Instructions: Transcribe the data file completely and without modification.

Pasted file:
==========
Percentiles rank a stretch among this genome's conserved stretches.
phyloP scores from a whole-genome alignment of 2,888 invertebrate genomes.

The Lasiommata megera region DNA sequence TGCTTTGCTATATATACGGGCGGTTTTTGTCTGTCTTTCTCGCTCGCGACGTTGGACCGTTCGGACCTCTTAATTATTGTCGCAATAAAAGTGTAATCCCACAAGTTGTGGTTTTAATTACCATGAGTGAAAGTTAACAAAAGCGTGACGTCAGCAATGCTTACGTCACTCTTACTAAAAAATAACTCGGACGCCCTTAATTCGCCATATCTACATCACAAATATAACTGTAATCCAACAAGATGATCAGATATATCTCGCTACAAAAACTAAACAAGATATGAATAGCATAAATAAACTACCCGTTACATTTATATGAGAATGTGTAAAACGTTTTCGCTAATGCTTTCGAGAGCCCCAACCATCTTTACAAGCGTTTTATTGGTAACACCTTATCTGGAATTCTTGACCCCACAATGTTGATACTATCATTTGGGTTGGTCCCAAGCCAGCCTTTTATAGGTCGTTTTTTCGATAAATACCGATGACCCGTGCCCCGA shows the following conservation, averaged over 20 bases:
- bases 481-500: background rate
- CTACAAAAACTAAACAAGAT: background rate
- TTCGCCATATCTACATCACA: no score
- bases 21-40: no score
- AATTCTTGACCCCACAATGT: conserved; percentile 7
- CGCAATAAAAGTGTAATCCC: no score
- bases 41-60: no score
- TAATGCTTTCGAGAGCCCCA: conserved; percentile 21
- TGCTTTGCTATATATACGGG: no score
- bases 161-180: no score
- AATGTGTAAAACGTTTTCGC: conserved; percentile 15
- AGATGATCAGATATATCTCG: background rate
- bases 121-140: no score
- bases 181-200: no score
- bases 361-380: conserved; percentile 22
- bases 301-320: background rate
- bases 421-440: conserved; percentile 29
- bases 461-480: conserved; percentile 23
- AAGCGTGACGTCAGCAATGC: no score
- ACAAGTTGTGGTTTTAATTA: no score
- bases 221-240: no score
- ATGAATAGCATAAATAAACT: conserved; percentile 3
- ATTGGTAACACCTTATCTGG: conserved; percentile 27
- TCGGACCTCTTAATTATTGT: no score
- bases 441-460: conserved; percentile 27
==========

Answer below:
Percentiles rank a stretch among this genome's conserved stretches.
phyloP scores from a whole-genome alignment of 2,888 invertebrate genomes.

The Lasiommata megera region DNA sequence TGCTTTGCTATATATACGGGCGGTTTTTGTCTGTCTTTCTCGCTCGCGACGTTGGACCGTTCGGACCTCTTAATTATTGTCGCAATAAAAGTGTAATCCCACAAGTTGTGGTTTTAATTACCATGAGTGAAAGTTAACAAAAGCGTGACGTCAGCAATGCTTACGTCACTCTTACTAAAAAATAACTCGGACGCCCTTAATTCGCCATATCTACATCACAAATATAACTGTAATCCAACAAGATGATCAGATATATCTCGCTACAAAAACTAAACAAGATATGAATAGCATAAATAAACTACCCGTTACATTTATATGAGAATGTGTAAAACGTTTTCGCTAATGCTTTCGAGAGCCCCAACCATCTTTACAAGCGTTTTATTGGTAACACCTTATCTGGAATTCTTGACCCCACAATGTTGATACTATCATTTGGGTTGGTCCCAAGCCAGCCTTTTATAGGTCGTTTTTTCGATAAATACCGATGACCCGTGCCCCGA shows the following conservation, averaged over 20 bases:
- bases 481-500: background rate
- CTACAAAAACTAAACAAGAT: background rate
- TTCGCCATATCTACATCACA: no score
- bases 21-40: no score
- AATTCTTGACCCCACAATGT: conserved; percentile 7
- CGCAATAAAAGTGTAATCCC: no score
- bases 41-60: no score
- TAATGCTTTCGAGAGCCCCA: conserved; percentile 21
- TGCTTTGCTATATATACGGG: no score
- bases 161-180: no score
- AATGTGTAAAACGTTTTCGC: conserved; percentile 15
- AGATGATCAGATATATCTCG: background rate
- bases 121-140: no score
- bases 181-200: no score
- bases 361-380: conserved; percentile 22
- bases 301-320: background rate
- bases 421-440: conserved; percentile 29
- bases 461-480: conserved; percentile 23
- AAGCGTGACGTCAGCAATGC: no score
- ACAAGTTGTGGTTTTAATTA: no score
- bases 221-240: no score
- ATGAATAGCATAAATAAACT: conserved; percentile 3
- ATTGGTAACACCTTATCTGG: conserved; percentile 27
- TCGGACCTCTTAATTATTGT: no score
- bases 441-460: conserved; percentile 27